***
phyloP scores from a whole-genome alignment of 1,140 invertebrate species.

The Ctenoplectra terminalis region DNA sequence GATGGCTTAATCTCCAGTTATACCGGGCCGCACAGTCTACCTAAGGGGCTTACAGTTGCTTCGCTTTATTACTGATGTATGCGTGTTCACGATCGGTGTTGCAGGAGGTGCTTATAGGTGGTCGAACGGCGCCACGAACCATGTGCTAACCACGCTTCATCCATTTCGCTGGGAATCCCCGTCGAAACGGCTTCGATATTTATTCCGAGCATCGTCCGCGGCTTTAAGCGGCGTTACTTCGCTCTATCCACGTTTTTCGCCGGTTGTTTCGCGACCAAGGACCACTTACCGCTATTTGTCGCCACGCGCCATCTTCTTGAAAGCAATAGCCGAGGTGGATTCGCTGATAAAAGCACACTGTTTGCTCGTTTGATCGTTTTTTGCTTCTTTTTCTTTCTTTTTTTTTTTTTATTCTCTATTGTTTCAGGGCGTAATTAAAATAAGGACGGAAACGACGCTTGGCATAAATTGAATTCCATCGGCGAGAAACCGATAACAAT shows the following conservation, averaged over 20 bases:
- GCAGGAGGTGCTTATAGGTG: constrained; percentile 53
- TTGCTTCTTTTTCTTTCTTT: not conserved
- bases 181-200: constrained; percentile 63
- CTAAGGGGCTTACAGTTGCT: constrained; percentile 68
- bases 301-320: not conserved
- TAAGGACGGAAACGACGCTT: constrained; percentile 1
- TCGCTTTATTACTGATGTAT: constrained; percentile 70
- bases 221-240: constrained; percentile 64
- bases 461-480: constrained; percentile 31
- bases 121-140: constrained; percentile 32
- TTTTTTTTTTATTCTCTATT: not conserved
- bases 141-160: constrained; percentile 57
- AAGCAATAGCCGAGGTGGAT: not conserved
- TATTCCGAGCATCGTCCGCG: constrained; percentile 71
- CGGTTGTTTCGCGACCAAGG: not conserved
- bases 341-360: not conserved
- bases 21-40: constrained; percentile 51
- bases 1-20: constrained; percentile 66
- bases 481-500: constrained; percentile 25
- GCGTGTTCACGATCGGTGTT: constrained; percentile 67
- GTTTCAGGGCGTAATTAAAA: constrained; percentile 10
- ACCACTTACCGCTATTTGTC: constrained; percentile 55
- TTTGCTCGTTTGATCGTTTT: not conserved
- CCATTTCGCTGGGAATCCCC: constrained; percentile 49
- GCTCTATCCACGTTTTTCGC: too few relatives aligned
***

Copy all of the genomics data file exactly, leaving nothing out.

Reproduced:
phyloP scores from a whole-genome alignment of 1,140 invertebrate species.

The Ctenoplectra terminalis region DNA sequence GATGGCTTAATCTCCAGTTATACCGGGCCGCACAGTCTACCTAAGGGGCTTACAGTTGCTTCGCTTTATTACTGATGTATGCGTGTTCACGATCGGTGTTGCAGGAGGTGCTTATAGGTGGTCGAACGGCGCCACGAACCATGTGCTAACCACGCTTCATCCATTTCGCTGGGAATCCCCGTCGAAACGGCTTCGATATTTATTCCGAGCATCGTCCGCGGCTTTAAGCGGCGTTACTTCGCTCTATCCACGTTTTTCGCCGGTTGTTTCGCGACCAAGGACCACTTACCGCTATTTGTCGCCACGCGCCATCTTCTTGAAAGCAATAGCCGAGGTGGATTCGCTGATAAAAGCACACTGTTTGCTCGTTTGATCGTTTTTTGCTTCTTTTTCTTTCTTTTTTTTTTTTTATTCTCTATTGTTTCAGGGCGTAATTAAAATAAGGACGGAAACGACGCTTGGCATAAATTGAATTCCATCGGCGAGAAACCGATAACAAT shows the following conservation, averaged over 20 bases:
- GCAGGAGGTGCTTATAGGTG: constrained; percentile 53
- TTGCTTCTTTTTCTTTCTTT: not conserved
- bases 181-200: constrained; percentile 63
- CTAAGGGGCTTACAGTTGCT: constrained; percentile 68
- bases 301-320: not conserved
- TAAGGACGGAAACGACGCTT: constrained; percentile 1
- TCGCTTTATTACTGATGTAT: constrained; percentile 70
- bases 221-240: constrained; percentile 64
- bases 461-480: constrained; percentile 31
- bases 121-140: constrained; percentile 32
- TTTTTTTTTTATTCTCTATT: not conserved
- bases 141-160: constrained; percentile 57
- AAGCAATAGCCGAGGTGGAT: not conserved
- TATTCCGAGCATCGTCCGCG: constrained; percentile 71
- CGGTTGTTTCGCGACCAAGG: not conserved
- bases 341-360: not conserved
- bases 21-40: constrained; percentile 51
- bases 1-20: constrained; percentile 66
- bases 481-500: constrained; percentile 25
- GCGTGTTCACGATCGGTGTT: constrained; percentile 67
- GTTTCAGGGCGTAATTAAAA: constrained; percentile 10
- ACCACTTACCGCTATTTGTC: constrained; percentile 55
- TTTGCTCGTTTGATCGTTTT: not conserved
- CCATTTCGCTGGGAATCCCC: constrained; percentile 49
- GCTCTATCCACGTTTTTCGC: too few relatives aligned